G-LISA and western blot analyses

G-LISA was performed according to the manufacturers' instructions (Cytoskeleton, Denver, USA). Briefly, on day 5 following initiation of the recall responses, T lymphocytes were starved in serum-free medium for 3 hours. Rac activation was induced in 2×106 T lymphocytes by the application of 20 nM CCL4 for the indicated times. The cells were then immediately lysed and snap frozen. The protein concentrations of all samples were equalized, and 15 µg of protein (in 50 µl) was applied to a Rac-GTP-binding microplate in duplicate. Active Rac was identified by incubation with an anti-Rac 1,2,3-recognizing antibody followed by an HRP-coupled secondary antibody, and detection was performed at 490 nm using a TECAN-infinite M200-luminometer.

Gel electrophoresis and western blotting were performed as follows: 5×106 lymphocytes were starved in serum-free medium for 3 hours prior to the addition of stimulating chemokines. The cells were placed on ice, washed in ice-cold PBS and lysed. The lysates were incubated with reducing Laemmli buffer for 5 min at 95°C, run on a 12.5% polyacrylamide gel, and transferred to a nitrocellulose membrane. The membrane was than incubated with anti-GRK2 (Y137, Abcam, Cambridge, UK), anti-phospho-GRK2 (pSerine S670, Abcam), or anti-α-tubulin (DM1A, Calbiochem, Darmstadt, Germany). HRP-coupled secondary antibodies (Abcam) were used for detection with ECL reagents (GE Healthcare, Buckinghamshire, UK). The band intensity of pGRK2 relative to GRK2 was quantified using Image Gauge 4.0 software (Fuji Photo Film, Tokyo, Japan).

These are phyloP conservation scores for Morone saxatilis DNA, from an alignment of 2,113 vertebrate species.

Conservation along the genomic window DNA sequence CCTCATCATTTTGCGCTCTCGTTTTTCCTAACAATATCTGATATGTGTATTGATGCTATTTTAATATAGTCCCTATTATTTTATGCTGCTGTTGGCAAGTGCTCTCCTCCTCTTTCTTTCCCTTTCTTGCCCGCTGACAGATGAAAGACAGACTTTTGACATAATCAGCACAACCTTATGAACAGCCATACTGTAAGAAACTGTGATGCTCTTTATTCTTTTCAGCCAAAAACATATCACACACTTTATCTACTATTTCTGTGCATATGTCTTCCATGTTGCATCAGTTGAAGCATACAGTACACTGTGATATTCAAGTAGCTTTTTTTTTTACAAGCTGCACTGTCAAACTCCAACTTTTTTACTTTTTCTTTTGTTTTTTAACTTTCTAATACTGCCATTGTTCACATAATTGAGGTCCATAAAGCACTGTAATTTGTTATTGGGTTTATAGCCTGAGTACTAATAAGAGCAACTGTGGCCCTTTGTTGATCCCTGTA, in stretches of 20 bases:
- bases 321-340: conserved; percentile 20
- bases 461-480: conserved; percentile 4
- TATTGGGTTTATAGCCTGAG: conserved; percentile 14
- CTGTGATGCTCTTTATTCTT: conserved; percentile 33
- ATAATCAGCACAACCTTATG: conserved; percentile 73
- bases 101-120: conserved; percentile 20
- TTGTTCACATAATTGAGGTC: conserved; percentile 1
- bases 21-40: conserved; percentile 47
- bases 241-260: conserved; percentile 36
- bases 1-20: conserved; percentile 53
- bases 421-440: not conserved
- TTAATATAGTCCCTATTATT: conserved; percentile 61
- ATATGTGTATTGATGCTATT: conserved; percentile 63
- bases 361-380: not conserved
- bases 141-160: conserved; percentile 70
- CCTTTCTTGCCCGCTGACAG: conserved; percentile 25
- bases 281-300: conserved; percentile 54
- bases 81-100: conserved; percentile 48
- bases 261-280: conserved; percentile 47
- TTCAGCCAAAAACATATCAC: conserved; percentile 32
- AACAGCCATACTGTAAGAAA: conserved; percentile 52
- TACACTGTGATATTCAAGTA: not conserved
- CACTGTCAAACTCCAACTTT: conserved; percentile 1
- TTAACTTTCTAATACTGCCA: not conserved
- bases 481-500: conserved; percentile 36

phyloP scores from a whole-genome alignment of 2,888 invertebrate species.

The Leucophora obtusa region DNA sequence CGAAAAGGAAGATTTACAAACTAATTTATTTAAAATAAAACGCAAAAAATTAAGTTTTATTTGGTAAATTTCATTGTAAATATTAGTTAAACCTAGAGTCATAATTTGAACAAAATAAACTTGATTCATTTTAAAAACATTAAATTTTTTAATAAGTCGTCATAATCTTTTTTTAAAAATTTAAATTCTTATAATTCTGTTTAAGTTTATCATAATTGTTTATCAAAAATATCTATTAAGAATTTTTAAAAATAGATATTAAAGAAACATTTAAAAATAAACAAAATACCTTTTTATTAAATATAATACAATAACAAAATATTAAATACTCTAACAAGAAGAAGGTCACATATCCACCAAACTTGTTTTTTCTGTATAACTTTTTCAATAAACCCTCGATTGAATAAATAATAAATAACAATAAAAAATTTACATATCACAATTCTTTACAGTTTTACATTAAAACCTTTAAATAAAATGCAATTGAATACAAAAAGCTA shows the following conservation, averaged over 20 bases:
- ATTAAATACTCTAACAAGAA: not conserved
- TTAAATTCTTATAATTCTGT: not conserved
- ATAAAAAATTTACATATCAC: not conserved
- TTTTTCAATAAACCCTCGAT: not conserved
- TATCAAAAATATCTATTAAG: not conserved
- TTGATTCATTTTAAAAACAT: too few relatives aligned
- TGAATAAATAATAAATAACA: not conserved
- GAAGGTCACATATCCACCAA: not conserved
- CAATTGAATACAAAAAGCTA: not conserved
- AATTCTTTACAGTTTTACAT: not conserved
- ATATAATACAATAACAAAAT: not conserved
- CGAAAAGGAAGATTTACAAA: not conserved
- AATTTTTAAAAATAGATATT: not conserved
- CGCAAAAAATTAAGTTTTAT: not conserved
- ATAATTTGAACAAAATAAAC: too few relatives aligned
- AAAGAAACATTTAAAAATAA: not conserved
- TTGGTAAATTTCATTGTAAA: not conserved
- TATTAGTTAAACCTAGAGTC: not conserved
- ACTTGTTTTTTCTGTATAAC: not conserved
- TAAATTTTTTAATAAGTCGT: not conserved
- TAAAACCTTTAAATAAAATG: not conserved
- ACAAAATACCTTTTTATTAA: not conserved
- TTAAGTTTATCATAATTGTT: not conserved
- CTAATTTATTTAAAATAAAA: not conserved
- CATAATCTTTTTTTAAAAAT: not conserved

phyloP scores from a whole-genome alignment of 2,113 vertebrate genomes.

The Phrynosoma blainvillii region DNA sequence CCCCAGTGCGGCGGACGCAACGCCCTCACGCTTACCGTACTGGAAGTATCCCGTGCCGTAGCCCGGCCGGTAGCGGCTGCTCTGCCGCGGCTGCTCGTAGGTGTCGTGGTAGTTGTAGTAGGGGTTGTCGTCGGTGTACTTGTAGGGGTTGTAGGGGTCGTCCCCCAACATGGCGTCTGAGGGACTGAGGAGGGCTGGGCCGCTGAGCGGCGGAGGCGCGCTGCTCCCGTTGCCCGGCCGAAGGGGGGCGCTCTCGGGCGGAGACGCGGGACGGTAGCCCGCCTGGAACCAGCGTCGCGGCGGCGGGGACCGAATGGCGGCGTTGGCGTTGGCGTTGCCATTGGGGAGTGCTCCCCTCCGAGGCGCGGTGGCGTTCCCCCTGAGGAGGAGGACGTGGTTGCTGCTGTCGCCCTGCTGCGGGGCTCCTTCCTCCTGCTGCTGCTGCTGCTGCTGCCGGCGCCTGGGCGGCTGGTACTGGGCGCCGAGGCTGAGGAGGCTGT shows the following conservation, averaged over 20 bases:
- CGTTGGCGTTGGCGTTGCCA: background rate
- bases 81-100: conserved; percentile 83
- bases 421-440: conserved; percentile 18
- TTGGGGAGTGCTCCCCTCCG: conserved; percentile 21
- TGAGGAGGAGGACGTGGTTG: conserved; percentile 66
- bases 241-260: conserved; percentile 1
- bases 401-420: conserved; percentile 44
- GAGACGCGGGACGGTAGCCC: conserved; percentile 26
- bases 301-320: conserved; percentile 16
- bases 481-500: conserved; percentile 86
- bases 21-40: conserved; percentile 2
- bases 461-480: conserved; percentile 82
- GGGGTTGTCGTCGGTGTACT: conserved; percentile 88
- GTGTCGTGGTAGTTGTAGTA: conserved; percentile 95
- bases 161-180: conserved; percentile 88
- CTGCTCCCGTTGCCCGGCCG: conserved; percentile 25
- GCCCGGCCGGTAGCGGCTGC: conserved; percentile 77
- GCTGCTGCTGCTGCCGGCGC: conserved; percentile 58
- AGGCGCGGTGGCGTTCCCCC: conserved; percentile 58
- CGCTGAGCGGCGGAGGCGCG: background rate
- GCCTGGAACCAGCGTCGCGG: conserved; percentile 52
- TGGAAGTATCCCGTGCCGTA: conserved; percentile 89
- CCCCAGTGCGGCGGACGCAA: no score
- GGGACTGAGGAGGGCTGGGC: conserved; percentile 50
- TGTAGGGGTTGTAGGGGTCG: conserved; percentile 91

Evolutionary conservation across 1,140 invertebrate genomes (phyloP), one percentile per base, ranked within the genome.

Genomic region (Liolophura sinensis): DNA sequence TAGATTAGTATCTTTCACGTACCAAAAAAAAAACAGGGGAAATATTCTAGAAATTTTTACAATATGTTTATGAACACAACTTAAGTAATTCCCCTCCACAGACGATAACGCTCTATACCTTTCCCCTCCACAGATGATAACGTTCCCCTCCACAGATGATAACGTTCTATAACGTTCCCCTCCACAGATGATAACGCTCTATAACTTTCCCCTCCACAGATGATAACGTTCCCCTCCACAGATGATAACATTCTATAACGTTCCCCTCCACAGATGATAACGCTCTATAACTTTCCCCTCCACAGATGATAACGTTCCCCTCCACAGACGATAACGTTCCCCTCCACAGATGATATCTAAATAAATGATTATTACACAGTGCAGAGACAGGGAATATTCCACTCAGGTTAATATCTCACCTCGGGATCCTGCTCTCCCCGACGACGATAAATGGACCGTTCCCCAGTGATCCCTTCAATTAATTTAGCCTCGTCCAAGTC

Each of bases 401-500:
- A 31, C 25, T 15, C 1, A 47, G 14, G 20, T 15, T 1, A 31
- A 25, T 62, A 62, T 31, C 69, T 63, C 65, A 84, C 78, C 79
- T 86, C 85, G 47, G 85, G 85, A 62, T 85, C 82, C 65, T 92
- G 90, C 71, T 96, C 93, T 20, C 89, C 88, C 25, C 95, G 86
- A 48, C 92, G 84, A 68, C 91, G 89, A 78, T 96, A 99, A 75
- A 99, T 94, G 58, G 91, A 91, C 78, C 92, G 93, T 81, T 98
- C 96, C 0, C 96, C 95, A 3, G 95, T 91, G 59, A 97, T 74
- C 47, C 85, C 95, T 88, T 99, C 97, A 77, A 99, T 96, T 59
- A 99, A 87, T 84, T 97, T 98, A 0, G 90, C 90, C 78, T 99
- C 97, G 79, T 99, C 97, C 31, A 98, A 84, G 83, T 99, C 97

Statistical analysis

Statistical analysis was performed using a two-tailed unpaired Student's t-test (Figures 1, 2, 3), and p<0.05 (*), p<0.01 (**), and p<0.001 (***) were considered to represent significant differences.

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Figure 1. Chemokine receptor expression in activated T lymphocytes does not reflect the chemotactic capacities of corresponding chemokines.

CD4+ T lymphocytes from TCRtgCD152-deficient (CD152−/−) and TCRtgCD152-competent (CD152+/+) mice were analyzed to detect chemokine receptor expression by flow cytometry (upper panels) and in chemotaxis assays (lower panels) on day 3 after the initiation of recall responses. A CCR7 expression and migration toward medium or CCL19 were detected in T lymphocytes. B Th1-differentiated CD4+ T lymphocytes were analyzed for CCR7 expression and migration behavior toward medium or CCL19. C Th1 lymphocytes exhibited similar CCR5 expression levels (M1: TCRtgCD152-deficient, 60%; TCRtgCD152-competent, 60%) but different migration rates in transwell systems. Representative data from two experiments are shown.

http://dx.doi.org/10.1371/journal.pone.0031391.g001

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Figure 2. Effect of induction with the chemokine CCL4 on signaling molecules.